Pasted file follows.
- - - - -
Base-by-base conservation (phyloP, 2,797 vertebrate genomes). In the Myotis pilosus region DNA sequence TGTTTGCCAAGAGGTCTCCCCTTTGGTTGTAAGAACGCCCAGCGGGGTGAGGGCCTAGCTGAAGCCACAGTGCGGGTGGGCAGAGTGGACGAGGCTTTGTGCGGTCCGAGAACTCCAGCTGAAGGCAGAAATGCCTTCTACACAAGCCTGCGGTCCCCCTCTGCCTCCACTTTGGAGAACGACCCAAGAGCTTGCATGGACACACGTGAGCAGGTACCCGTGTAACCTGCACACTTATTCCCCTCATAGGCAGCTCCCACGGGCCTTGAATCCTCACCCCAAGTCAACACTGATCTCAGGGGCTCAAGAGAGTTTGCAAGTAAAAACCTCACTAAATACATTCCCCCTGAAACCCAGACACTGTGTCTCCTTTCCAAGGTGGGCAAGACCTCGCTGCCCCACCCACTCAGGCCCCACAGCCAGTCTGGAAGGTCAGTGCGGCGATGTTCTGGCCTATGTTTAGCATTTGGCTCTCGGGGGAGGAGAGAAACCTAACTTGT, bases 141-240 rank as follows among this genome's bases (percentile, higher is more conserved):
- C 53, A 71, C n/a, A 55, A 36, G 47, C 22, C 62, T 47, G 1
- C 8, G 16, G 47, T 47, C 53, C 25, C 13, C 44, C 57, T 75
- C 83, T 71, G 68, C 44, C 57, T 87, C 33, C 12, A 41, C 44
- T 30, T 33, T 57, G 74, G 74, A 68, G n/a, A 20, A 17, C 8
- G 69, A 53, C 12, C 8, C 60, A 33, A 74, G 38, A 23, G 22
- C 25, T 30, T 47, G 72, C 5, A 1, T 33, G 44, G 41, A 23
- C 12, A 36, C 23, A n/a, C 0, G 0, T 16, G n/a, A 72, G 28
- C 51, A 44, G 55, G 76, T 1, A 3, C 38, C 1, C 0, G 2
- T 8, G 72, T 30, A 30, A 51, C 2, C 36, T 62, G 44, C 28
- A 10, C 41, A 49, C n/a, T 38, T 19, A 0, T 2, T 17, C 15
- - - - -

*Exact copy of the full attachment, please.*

Base-by-base conservation (phyloP, 2,797 vertebrate genomes). In the Myotis pilosus region DNA sequence TGTTTGCCAAGAGGTCTCCCCTTTGGTTGTAAGAACGCCCAGCGGGGTGAGGGCCTAGCTGAAGCCACAGTGCGGGTGGGCAGAGTGGACGAGGCTTTGTGCGGTCCGAGAACTCCAGCTGAAGGCAGAAATGCCTTCTACACAAGCCTGCGGTCCCCCTCTGCCTCCACTTTGGAGAACGACCCAAGAGCTTGCATGGACACACGTGAGCAGGTACCCGTGTAACCTGCACACTTATTCCCCTCATAGGCAGCTCCCACGGGCCTTGAATCCTCACCCCAAGTCAACACTGATCTCAGGGGCTCAAGAGAGTTTGCAAGTAAAAACCTCACTAAATACATTCCCCCTGAAACCCAGACACTGTGTCTCCTTTCCAAGGTGGGCAAGACCTCGCTGCCCCACCCACTCAGGCCCCACAGCCAGTCTGGAAGGTCAGTGCGGCGATGTTCTGGCCTATGTTTAGCATTTGGCTCTCGGGGGAGGAGAGAAACCTAACTTGT, bases 141-240 rank as follows among this genome's bases (percentile, higher is more conserved):
- C 53, A 71, C n/a, A 55, A 36, G 47, C 22, C 62, T 47, G 1
- C 8, G 16, G 47, T 47, C 53, C 25, C 13, C 44, C 57, T 75
- C 83, T 71, G 68, C 44, C 57, T 87, C 33, C 12, A 41, C 44
- T 30, T 33, T 57, G 74, G 74, A 68, G n/a, A 20, A 17, C 8
- G 69, A 53, C 12, C 8, C 60, A 33, A 74, G 38, A 23, G 22
- C 25, T 30, T 47, G 72, C 5, A 1, T 33, G 44, G 41, A 23
- C 12, A 36, C 23, A n/a, C 0, G 0, T 16, G n/a, A 72, G 28
- C 51, A 44, G 55, G 76, T 1, A 3, C 38, C 1, C 0, G 2
- T 8, G 72, T 30, A 30, A 51, C 2, C 36, T 62, G 44, C 28
- A 10, C 41, A 49, C n/a, T 38, T 19, A 0, T 2, T 17, C 15